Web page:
United States -  New Orleans

After six years of RevPAR growth averaging 8% per year, the New Orleans hotel market slowed somewhat in 2016 and 2017; however, the 2018 tercentennial year reflected a recovery in market-wide RevPAR. The over 2.5% increase in new supply reflected more upscale and luxury hotels, allowing an increase in rate; in addition, strong transient and convention demand bolstered occupancy. Although year-end 2018 numbers have yet to be released, it is important to note that the New Orleans CVB and the New Orleans Tourism Marketing Corporation began tracking visitation using data collected by D.K. Shifflet & Associates in 2017. The company is widely used by cities with which New Orleans competes; while the New Orleans Hospitality Industry Task Force planned to attract 13.7 million visitors by 2018, the new calculation showed that New Orleans had far exceeded that goal by attracting 17.74 million visitors in 2017.

The two major drivers of hotel demand in New Orleans—conventions and tourism—continue to grow, although year-end 2018 numbers have yet to be released. The year-long celebration of the 2018 tercentennial was bolstered by a strong convention schedule, and the number of cruise ships disembarking from the Port of New Orleans continues to increase. The opening of the new, 35-gate, billion-dollar terminal at the Louis Armstrong New Orleans International Airport has been delayed to the fall of 2019. In 2020, New Orleans will host the College Football Playoff National Championship, an event that played a large part in the market's double-digit RevPAR growth in 2012. Construction began on the Convention Center Boulevard pedestrian park upgrade in September 2018 and is slated for completion by 2021; this is the first step of a convention center district expansion expected to include a 1,200-room hotel by 2024, the same year the city will host Super Bowl LVIII. The introduction of more upscale hotels and the slowing of the development pipeline are anticipated to support rate growth, particularly in years with major events, going forward.

After years of significant growth, the pace of new supply began to slow in 2018. Only the Hotel Peter & Paul opened, representing the first major development of an upscale lodging property in the Marigny. Rebranding and repositioning continues to be a trend in the New Orleans market; the former Clarion reopened with a new restaurant concept as the Ascend Collection St. Charles Coach House after extensive renovations. After delays in several projects, the new supply pipeline has somewhat slowed; fewer than 20 hotel projects remain in in the pipeline for the Central New Orleans market. The Maison de Luz opened in April 2018; the separate building is a more upscale concept by the developers of the Ace Hotel. Construction continues on the Residence Inn St. Charles Avenue and the Curio Collection by Hilton World War II Museum Hotel, both of which are expected to open by year-end 2019; work is also ongoing at the site of the Four Seasons at the former World Trade Center and the Hard Rock Hotel on Canal Street. The Harrah's hotel expansion was canceled, and no site work has started on the Virgin location; however, construction resumed at the former Oil & Gas Building in early 2019. Growth continues on the Westbank and in the River Parishes, attributed primarily to the airport extension, construction at Ochsner, and new petrochemical developments.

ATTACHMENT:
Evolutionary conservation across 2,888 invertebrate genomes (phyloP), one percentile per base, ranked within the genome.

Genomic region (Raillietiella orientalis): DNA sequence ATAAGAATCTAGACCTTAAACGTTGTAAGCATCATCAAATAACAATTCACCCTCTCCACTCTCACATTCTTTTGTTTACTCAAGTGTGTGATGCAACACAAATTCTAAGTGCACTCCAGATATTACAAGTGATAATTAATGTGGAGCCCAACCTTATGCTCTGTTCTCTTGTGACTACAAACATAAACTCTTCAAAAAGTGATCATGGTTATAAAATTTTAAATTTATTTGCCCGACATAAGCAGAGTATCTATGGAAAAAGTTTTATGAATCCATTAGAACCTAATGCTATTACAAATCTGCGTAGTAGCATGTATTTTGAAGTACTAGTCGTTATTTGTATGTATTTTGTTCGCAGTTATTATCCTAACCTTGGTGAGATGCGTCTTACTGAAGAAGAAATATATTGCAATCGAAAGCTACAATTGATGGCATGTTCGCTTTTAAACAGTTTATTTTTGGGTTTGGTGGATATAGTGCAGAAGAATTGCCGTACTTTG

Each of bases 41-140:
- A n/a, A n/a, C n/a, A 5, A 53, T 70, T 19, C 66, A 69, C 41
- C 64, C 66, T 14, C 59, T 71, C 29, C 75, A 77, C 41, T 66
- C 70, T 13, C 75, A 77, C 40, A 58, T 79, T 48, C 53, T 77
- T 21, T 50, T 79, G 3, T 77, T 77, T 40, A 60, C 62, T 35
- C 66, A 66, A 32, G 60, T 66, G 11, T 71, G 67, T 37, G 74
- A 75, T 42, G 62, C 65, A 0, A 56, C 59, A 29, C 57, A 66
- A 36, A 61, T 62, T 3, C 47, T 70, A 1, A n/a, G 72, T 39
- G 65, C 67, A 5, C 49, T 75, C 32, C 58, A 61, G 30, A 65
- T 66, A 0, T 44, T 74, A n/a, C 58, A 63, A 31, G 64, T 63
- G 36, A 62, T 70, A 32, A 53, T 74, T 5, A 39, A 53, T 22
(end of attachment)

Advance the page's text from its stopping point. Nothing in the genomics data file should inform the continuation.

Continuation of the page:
Transaction activity in New Orleans remained relatively stable in 2018. Three economy hotels sold for under $3 million. Of the three, only the Days Inn located off Read Boulevard in New Orleans East retained a national brand; the Midtown Hotel New Orleans in Mid-City continues to operate independently, and the New Orleans Courtyard Hotel is now operated as the French Quarter Suites. Three full-service hotels were sold in 2018; the Embassy Suites and the former Omni Royal Crescent each sold for under $200,000 per key and were in need of renovations at the time of sale. The biggest sale of the year was the New Orleans Downtown Marriott at the Convention Center in December; the $73-million sale (over $222,000 per key) was lower than the previous year's top per-room sale of the Westin. Several hotel sales in recent years have reflected the upside of renovating and repositioning independent or distressed assets; in 2018, the MOXY sale, part of a nine-hotel portfolio, had an allocated price per room of nearly $213,000, a 135% increase over the hotel's sale in 2014 when it was the Quality Inn & Suites (that hotel, which sold for only $90,000 per room, closed for a nearly year-long renovation to rebrand as the second MOXY to open in the United States).

* Although the HVI cannot tell you what a particular hotel is worth, it does provide excellent “big picture” data, indicating which market areas are experiencing positive trends, and thus may present good investment opportunities. The HVI for the U.S. is a measure of the strength of the lodging industry as a whole and, specifically, the hospitality investment market. The HVI for the various identified markets can provide a basis to evaluate and compare different geographic regions. For more insight on the limitations and applicability of the HVI, please read the message on the HVI home page by clicking on the graphic at the top of this page.

Change In Value For Market:

Legend
Significant Value Increase: Greater than +10%
Moderate Value Increase: Between +3% and +10%
Stable Values: Between -3% and +3%
Moderate Value Decline: Between -3% and -10%
Significant Value Decline: Less than -10%

For more information, please contact:

Lauren Hock
[email protected]
  • +1 805 431-0729 (w)
Adam Lair, MAI
[email protected]
  • +1 504 231-2651 (m)
Bunmi Adeboye
[email protected]
  • +1 504 250-0891 (w)